Incidence of subclinical coronary atherosclerosis in patients with suspected embolic stroke using cardiac computed tomography
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- Yoon, Y.E., Chang, H., Cho, I. et al. Int J Cardiovasc Imaging (2011) 27: 1035. doi:10.1007/s10554-010-9743-8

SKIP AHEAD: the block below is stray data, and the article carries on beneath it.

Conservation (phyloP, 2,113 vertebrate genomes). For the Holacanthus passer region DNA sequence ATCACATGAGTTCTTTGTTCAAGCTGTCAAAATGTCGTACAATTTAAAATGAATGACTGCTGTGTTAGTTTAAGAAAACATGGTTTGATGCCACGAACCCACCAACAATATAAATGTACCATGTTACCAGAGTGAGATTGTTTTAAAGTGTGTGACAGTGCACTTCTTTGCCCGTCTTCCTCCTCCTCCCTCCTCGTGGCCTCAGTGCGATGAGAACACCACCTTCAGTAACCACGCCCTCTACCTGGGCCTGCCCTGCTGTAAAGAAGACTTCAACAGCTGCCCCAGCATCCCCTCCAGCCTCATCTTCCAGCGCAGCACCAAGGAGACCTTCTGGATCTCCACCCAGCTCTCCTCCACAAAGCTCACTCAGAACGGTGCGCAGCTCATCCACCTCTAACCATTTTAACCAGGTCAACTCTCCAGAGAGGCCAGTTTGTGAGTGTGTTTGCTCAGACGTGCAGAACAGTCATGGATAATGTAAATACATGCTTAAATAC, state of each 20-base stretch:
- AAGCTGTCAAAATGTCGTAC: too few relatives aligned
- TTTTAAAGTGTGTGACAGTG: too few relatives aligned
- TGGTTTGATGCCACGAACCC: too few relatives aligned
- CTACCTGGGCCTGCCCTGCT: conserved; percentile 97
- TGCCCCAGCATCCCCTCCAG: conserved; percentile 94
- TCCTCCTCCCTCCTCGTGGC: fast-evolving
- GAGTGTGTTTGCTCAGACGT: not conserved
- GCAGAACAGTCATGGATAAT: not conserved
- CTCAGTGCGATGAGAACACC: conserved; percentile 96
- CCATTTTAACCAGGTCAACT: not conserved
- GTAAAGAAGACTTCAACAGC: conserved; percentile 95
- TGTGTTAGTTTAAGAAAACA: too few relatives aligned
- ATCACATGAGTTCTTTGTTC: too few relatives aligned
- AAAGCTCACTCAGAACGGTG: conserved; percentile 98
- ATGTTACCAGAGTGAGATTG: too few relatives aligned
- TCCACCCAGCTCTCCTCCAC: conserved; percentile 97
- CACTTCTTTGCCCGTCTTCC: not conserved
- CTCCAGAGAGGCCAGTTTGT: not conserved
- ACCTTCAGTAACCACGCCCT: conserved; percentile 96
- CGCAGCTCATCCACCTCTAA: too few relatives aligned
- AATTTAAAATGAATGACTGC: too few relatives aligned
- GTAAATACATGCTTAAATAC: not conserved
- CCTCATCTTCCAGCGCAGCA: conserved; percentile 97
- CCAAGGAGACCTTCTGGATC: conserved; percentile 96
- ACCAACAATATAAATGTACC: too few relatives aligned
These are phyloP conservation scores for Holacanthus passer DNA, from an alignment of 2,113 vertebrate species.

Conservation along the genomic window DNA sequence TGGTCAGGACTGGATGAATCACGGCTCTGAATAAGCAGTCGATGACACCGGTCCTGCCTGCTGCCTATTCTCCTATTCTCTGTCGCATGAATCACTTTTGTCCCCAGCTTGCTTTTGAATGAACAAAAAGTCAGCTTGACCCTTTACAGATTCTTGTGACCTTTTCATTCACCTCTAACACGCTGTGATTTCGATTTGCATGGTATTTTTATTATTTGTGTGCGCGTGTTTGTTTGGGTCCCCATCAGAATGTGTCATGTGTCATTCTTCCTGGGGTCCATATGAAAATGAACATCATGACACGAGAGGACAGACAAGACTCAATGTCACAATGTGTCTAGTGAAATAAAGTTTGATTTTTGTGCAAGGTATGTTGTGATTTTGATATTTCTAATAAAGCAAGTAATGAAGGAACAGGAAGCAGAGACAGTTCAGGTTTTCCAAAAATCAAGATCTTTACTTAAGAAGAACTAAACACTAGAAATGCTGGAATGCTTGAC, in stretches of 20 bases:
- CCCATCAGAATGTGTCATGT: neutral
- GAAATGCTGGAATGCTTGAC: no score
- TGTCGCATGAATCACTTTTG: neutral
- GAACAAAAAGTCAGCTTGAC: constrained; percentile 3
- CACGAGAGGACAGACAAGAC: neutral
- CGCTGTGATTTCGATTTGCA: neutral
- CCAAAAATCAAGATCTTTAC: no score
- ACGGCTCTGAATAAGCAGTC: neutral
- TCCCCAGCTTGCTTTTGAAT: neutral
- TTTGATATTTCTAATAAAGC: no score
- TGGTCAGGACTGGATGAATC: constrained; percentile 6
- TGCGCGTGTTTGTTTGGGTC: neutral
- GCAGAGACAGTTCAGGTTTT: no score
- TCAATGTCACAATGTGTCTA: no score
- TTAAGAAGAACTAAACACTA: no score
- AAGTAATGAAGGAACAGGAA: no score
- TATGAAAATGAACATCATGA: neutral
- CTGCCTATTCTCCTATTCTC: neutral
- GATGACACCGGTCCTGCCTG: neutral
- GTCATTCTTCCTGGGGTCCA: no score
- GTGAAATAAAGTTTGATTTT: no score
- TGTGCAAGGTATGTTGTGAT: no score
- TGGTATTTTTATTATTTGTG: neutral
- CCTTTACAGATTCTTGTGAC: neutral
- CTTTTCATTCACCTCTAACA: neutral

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The purpose of this study was to investigate the incidence of subclinical coronary artery disease (CAD) in patients with suspected acute embolic stroke or transient ischemic attack (TIA) using 64-row multi-slice computed tomography (MSCT) and to examine its association with conventional risk stratification. We consecutively enrolled 175 patients (66 ± 13 years, 50% men) suspected to have had embolic stroke/TIA clinically or radiologically, and underwent 64-row MSCT to evaluate for a possible cardiac source of embolism. Both coronary artery calcium scoring (CACS) and coronary CT angiography (CCTA) were concurrently performed based on standard scanning protocols. Patients with a history of angina or documented CAD, and those with significant carotid stenosis were excluded. Atherosclerotic plaques were indentified in 105 (60%) individuals; 37 (21%) had occult CAD of ≥50% diameter stenosis on CCTA. Subjects with and without ≥50% occult CAD on CCTA had similar prevalence of cardiovascular risk factors. Thirty out of 175 (17%) individuals with ≥50% occult CAD would have missed further cardiac testing based on the American Heart association and the American Stroke Association guideline. However, these numbers would be reduced to 2% (4/175) using CACS. In logistic regression analysis, only CACS independently predicted the presence ≥50% occult CAD evidenced by CCTA. Subclinical CAD, including ≥50% stenotic disease, is highly prevalent in patients who had suffered a suspected embolic stroke. The current guideline for further cardiac testing may have limited value to identify patients with ≥50% CAD in this patient population, which can be improved by adopting CACS.